I can see that you are laser focused on that little ambiguous line at the end of the paragraph, while completely ignoring the much larger part of the paragraph which completely refutes your whole premise. I'm sure the marketing people would be gratified that you place such complete faith in their glib little sales pitch.

But this thread is about CRISPR and Gene Drives and the efficacy of extincting species as a practice.

Do you really feel that wiping out or modifying entire species is a low risk action, or were you just being flippant about that?
farmerman
 
  1  
Reply Thu 4 Oct, 2018 08:13 am
@rosborne979,
Ive finished "The Crack in Creation" a really good popularly written work about CRSPR-Cas 9 and there are some really well developed segments about evolution AND its manipulation by directed biology.

Rabbis are now dealing with the concept of "Kosher Bacon" when presented with "3-D printed" bacon developed and worked up by synthetic ribosomes between a "meat program" and the chemical printer (Its a fairly straightforward discussion of the chemistry that ribosomes have available to deal with).
Apparently we can now produce various meat like substitutes (Same cellular structure "meaty") and have been able to add teriyaki or hot Cajun Spice flavor>( I dont think the rabbis would want to deal with Ranch Dressing infusions yet because that would make the kosher rule too close to exploding).
I say that because I think Ranch dressings contain dairy (Milk n meat no no)
rosborne979
 
  1  
Reply Thu 4 Oct, 2018 10:11 am
@farmerman,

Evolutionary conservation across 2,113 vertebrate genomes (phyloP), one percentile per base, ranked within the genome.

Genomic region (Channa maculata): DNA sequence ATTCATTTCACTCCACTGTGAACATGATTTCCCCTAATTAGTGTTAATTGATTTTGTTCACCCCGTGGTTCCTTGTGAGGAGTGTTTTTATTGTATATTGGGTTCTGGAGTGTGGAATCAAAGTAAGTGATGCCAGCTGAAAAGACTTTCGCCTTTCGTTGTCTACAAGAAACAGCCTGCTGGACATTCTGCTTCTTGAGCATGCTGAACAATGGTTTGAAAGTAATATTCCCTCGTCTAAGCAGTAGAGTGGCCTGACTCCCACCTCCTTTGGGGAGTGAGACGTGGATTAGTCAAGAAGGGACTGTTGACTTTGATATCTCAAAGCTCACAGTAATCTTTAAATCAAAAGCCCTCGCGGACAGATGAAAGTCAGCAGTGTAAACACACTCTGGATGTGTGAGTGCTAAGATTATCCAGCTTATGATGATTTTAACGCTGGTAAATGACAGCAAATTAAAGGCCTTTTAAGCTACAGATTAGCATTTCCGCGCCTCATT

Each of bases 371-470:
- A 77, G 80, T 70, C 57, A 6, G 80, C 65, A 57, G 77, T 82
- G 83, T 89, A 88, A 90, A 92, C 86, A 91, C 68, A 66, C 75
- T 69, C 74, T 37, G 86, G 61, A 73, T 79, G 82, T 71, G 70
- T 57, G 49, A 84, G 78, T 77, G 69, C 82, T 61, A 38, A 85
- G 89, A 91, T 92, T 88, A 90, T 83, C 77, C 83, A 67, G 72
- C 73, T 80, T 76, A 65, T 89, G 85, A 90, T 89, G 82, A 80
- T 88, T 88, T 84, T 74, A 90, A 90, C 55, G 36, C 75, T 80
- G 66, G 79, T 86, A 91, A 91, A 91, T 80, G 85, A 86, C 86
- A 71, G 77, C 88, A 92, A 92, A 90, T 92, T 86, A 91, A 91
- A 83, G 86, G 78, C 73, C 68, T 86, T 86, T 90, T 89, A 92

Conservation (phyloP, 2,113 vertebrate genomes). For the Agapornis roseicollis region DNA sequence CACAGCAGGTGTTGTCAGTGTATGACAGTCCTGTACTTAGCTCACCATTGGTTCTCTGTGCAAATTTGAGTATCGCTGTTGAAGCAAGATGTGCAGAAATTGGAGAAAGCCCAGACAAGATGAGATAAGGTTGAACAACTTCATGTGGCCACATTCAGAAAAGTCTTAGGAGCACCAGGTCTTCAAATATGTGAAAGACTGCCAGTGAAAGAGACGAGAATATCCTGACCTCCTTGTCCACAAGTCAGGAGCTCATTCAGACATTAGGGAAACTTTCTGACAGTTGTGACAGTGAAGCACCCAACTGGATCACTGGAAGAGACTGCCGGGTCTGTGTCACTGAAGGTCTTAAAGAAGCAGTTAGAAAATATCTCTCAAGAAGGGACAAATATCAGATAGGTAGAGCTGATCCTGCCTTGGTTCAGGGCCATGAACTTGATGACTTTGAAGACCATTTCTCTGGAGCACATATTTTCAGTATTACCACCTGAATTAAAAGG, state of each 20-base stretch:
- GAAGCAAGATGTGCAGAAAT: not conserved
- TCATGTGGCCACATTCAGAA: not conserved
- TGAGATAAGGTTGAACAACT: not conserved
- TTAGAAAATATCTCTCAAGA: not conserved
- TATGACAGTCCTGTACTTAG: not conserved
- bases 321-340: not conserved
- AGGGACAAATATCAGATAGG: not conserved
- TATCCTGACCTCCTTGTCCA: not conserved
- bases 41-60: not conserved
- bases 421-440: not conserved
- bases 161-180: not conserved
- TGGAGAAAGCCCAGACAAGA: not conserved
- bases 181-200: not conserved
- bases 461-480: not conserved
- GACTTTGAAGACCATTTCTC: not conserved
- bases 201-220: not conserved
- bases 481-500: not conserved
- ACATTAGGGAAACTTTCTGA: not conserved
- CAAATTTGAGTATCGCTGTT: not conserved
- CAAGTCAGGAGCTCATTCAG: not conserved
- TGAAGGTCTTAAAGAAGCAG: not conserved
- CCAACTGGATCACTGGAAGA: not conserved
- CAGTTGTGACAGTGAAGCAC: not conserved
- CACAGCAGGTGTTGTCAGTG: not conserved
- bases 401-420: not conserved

Oh no, those poor Rabbis. Smile
farmerman
 
  1  
Reply Thu 4 Oct, 2018 10:36 am
@rosborne979,
Thinking about all this, Tom Cech , who was Jennifer Doudna's PhD advisor, recd the Nobel Prize in the 80's for discovering self splicing and linking ribozymes, which is when the basis for the "RNA WORLD" stuff kinda began.
Ill bet Doudna never figgered she'd be at the top of the bio sciences 30 years later.
Im gonn go back to his descriptive stuff and see what I can derive about the entire concepts of "selfie structures"
0 Replies
 
Leadfoot
 
  1  
Reply Fri 5 Oct, 2018 08:52 am
@rosborne979,
Quote:
I can see that you are laser focused on that little ambiguous line at the end of the paragraph, while completely ignoring the much larger part of the paragraph which completely refutes your whole premise


The line was not ambiguous, it made a clear claim. It is an add for scientific services, are you accusing them of false advertising? If you believe it was, point out why, if you really have an argument to make.

What did I ignore? What in the paragraph refuted what I said?